Last Wednesday night my wife was overdosing on home improvement shows and I was at the tail end of a 12 pack of good old American beer.
Which means sadly, I was really sober.
Yes, we were back in America and we were celebrating — sort of.
It was a clandestine, quick, ninja-like trip home that only a few trusted agents knew about because the mission here in the good old U.S. of A. afforded no time for shenanigans, no time for visits, no time for drunken romps with old friends, and only time for one strip club visit.
There was no time for anything, but business.
I literally had to tie a leash on my wife’s belt loops during a trip to Target. If I hadn’t she’d have wandered for hours among the clothes, kitchen accessories and bed linen.
There was no time for that.
The trip was all about business.
“Bedding be damned! Your desires to rework the kitchen’s towel color scheme are unimportant, woman, and too hell with the guest bathroom decor,” I exclaimed as she perused bed spreads.
By this point we’d already finished the mission, she reminded me, and technically she was right. Damn her. But it’s hard to come down off the adrenaline of our whirlwind tour of the Maryland Motor Vehicle Administration.
I was still on a mission, even after the mission was over.
The mission seemed simple: Get a valid American driver’s license. A certain state in Germany, looking at you Baden-Württemberg, got a wild hair up their collective asses and decided to revoke the driving privileges of anyone caught operating a motor vehicle while in possession of U.S. Army Europe driver’s license without a valid U.S. driver’s license.
That means me. I’m a member of that club. So is Dagmar. So are a fuck ton of my friends and coworkers. My Arizona driver’s license expired in 2008 and her Texas license expired in 2013. This wouldn’t normally be a big issue and we could’ve waited until the powers that be made a decision about the validity of a U.S. Army driver’s license without a valid stateside license until we went back for vacation, but … I travel a lot for work. I travel for work using official government orders, like a grown up and shit.
When my boss learned that my license was expired (thankfully his was too) he told me that there would be no more official travel until the situation was fixed. Cue the “rapid quick trip back to the states” music and our visit to the Maryland MVA.
As a member of “the no valid U.S. driver’s license club” I think I may have been the first to travel back to the U.S. just to get a license. Mind you, I wasn’t renewing a license, I had to actually get a license. I think that fact actually makes me the king of the no valid driver’s license club.
As king of the expired driver’s license club in Europe, I’d like to tell my fellow expired license subjects that they are in fact screwed. I know, I know. Normally a King reassures his subjects, but the mark of real leadership is the ability to tell people when shit’s real.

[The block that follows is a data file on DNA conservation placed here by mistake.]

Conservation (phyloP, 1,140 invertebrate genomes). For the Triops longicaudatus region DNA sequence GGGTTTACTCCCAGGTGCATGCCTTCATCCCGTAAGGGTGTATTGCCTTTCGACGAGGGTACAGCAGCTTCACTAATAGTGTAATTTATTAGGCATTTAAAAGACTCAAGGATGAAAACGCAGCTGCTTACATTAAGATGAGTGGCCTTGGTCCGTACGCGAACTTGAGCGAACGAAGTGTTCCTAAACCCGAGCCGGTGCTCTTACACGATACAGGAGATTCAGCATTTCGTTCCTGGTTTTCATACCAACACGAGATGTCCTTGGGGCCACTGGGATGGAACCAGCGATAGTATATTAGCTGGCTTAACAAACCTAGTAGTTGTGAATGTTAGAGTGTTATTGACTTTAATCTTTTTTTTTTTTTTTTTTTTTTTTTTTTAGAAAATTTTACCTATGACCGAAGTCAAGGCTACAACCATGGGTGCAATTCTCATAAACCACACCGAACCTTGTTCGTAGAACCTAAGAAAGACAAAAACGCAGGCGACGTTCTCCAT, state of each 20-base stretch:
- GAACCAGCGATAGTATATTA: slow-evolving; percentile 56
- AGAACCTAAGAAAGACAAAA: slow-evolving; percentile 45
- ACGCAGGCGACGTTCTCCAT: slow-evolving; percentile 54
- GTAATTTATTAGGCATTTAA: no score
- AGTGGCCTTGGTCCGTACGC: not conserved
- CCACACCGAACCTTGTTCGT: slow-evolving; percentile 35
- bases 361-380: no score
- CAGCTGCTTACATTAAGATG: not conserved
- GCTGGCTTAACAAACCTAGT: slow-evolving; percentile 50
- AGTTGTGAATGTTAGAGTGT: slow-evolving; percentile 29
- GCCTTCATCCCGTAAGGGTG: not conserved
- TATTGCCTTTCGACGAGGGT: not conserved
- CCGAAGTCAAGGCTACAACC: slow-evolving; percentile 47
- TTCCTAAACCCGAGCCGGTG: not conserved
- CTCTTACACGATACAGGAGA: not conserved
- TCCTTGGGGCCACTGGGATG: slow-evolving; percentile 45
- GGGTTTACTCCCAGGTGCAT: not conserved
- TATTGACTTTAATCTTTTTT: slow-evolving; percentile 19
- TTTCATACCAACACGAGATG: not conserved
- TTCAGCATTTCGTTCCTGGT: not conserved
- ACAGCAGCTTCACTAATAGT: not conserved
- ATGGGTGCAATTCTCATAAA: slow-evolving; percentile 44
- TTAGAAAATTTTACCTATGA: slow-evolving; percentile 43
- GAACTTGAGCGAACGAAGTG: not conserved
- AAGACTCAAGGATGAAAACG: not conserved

Shit is real.
There is some good news. If you’re an active-duty service member living in Germany and have an expired license, you can likely renew online. If not though, prepare to receive sausage, because you’re basically fucked.
Dagmar and I had four states from which to choose pick when it came to asking for a valid driver’s license. Three of them basically told us to fuck off, but Maryland was indeed sympathetic. Sympathetic to the point that I think the manager there is really, really sick of me. Sick of me as in, “would avoid me at parties” sick of me.
I, however, can say she’s on my Christmas card list for life.
If only I’d gotten her address.
Here’s the thing: You don’t want to board an international flight (booked in duress no less) to acquire a driver’s license without knowing exactly what kind of paperwork will be required on the other end of that flight. If Cathy from the MVA had said she needed an original signed photograph of my wiener, I’d have been asking my wife how the light looked and if the photo was in focus.
I was going to have everything they wanted, in triplicate if possible.
We had to board our plane Saturday afternoon and Saturday morning I received news, via email, that we would both have to take the written and driving tests before we would be issued licenses. We couldn’t simply exchange driver’s licenses. Not ideal, but not an insurmountable obstacle either. Or so we thought. Cue ominous music.
I printed out two copies of the attached driver’s license study guide and tucked them into our carry-on baggage to review driving laws during the flight back home.
We arrived Sunday and were at the Maryland MVA early Monday morning. The manager met us at the door. This was likely due to the fact that I had bugged the living hell out of her during the previous few weeks.
Photos of our beautiful mugs were taken, paperwork was exchanged, weather was discussed and we both passed the written driver’s test. No bonus points for who missed less questions, the automated test cuts off once you’ve answered the correct number of questions.